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Tuesday, May 12, 2009

Batteries part 3 Nickel-Metal Hydride

These neat cells are taking the NiCad cells off the market, with their higher capacity. NiMH haven't been around that long, they are one of many products refined from the original 'space race' research. NiMH cells also produce 1.25v when charged and 1.0v when discharged, but are non-toxic. They do not handle extremely high discharges as well as NiCad batteries do, but are getting close.
NiMH cells can hold up to 3x the capacity that an alkaline cell of the same size does (up to 8AH in a AA cell). However, these cells have an extremely high self-discharge rate, losing 5-10% of their charge one day after charging, and then 1% per day after that. For this reason, they are unsuitable for emergency intermittent use, but for regular use, they rule.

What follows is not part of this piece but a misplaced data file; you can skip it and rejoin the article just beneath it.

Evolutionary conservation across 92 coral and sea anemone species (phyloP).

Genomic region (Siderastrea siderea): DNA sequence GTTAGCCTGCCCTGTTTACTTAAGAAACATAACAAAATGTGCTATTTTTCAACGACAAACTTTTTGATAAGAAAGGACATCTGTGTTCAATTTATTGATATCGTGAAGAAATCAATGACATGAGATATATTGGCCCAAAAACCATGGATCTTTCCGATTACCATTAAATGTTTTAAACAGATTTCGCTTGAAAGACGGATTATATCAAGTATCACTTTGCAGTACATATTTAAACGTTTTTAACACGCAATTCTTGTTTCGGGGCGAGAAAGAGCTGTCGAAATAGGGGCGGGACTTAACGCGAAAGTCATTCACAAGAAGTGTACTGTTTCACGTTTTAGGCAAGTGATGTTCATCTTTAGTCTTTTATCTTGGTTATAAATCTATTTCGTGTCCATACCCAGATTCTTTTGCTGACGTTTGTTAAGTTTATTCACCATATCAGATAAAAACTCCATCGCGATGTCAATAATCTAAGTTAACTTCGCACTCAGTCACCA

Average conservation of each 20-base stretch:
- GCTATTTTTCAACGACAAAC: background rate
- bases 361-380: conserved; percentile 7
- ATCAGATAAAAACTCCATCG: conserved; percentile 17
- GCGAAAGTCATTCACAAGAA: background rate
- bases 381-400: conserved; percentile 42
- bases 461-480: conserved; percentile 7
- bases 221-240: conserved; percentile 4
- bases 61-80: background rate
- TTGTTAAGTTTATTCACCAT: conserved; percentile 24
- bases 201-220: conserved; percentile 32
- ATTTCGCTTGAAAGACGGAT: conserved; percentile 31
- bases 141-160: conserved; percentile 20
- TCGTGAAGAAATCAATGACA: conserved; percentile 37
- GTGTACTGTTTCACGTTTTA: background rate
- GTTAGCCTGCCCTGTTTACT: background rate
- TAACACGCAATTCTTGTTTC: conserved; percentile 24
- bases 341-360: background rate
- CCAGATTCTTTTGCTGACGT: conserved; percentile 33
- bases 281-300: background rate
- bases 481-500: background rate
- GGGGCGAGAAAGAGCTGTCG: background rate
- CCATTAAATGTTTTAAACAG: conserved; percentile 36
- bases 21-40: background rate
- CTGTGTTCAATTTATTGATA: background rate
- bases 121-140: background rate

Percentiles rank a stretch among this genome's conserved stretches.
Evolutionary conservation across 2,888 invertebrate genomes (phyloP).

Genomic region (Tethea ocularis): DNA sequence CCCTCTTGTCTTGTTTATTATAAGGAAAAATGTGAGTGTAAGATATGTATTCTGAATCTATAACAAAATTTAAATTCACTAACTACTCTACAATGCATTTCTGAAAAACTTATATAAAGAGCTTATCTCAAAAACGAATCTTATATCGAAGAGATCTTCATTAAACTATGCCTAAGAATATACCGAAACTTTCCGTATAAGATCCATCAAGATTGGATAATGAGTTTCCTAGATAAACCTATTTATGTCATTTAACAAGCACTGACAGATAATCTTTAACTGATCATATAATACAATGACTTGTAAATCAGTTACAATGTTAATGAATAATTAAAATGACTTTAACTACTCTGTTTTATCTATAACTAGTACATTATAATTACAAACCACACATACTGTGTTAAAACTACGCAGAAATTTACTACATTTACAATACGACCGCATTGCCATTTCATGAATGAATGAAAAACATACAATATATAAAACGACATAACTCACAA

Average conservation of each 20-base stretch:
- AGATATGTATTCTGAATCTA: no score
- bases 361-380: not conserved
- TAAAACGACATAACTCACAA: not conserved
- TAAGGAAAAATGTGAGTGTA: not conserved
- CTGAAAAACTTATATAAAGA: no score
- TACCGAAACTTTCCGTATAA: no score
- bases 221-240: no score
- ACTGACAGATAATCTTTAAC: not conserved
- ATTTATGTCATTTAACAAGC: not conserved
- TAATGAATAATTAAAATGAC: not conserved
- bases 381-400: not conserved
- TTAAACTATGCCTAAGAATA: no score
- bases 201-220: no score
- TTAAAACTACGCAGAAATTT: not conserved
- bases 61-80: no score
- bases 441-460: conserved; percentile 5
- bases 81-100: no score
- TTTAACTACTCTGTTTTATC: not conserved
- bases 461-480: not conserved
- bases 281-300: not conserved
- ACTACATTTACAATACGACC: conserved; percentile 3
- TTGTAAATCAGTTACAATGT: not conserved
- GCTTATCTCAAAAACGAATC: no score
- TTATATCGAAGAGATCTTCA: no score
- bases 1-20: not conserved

There is a new type of NiMH cell out now that has a greatly reduced self-discharge rate, down to less than 5% per month or even better than the NiCad. This was achieved at the loss of capacity, these cells hold less than an alkaline cell does (although better than NiCad).
NiMH cells are more finicky than NiCad cells when charging, they can suffer damage very quickly if charged incorrectly. A smart battery charger is essential for these cells. Even a trickle charger can harm them if left on it more than a day. Their charging efficiency is at 66%, so you get a maximum of 2/3 of the power put into them. They also can be damaged by discharging them completely. If treated correctly, these batteries will deliver more than 500 cycles before failure. NiCads can deliver more cycles, but their lower capacity means that more total power was stored and delivered with NiMH cells.
NiMH cells are still more expensive than NiCads, but their other characteristics make them a more suitable general use rechargeable battery. I used to be a NiCad fan, but have switched to NiMH for most rechargeable uses (they don't go in the digital camera, though).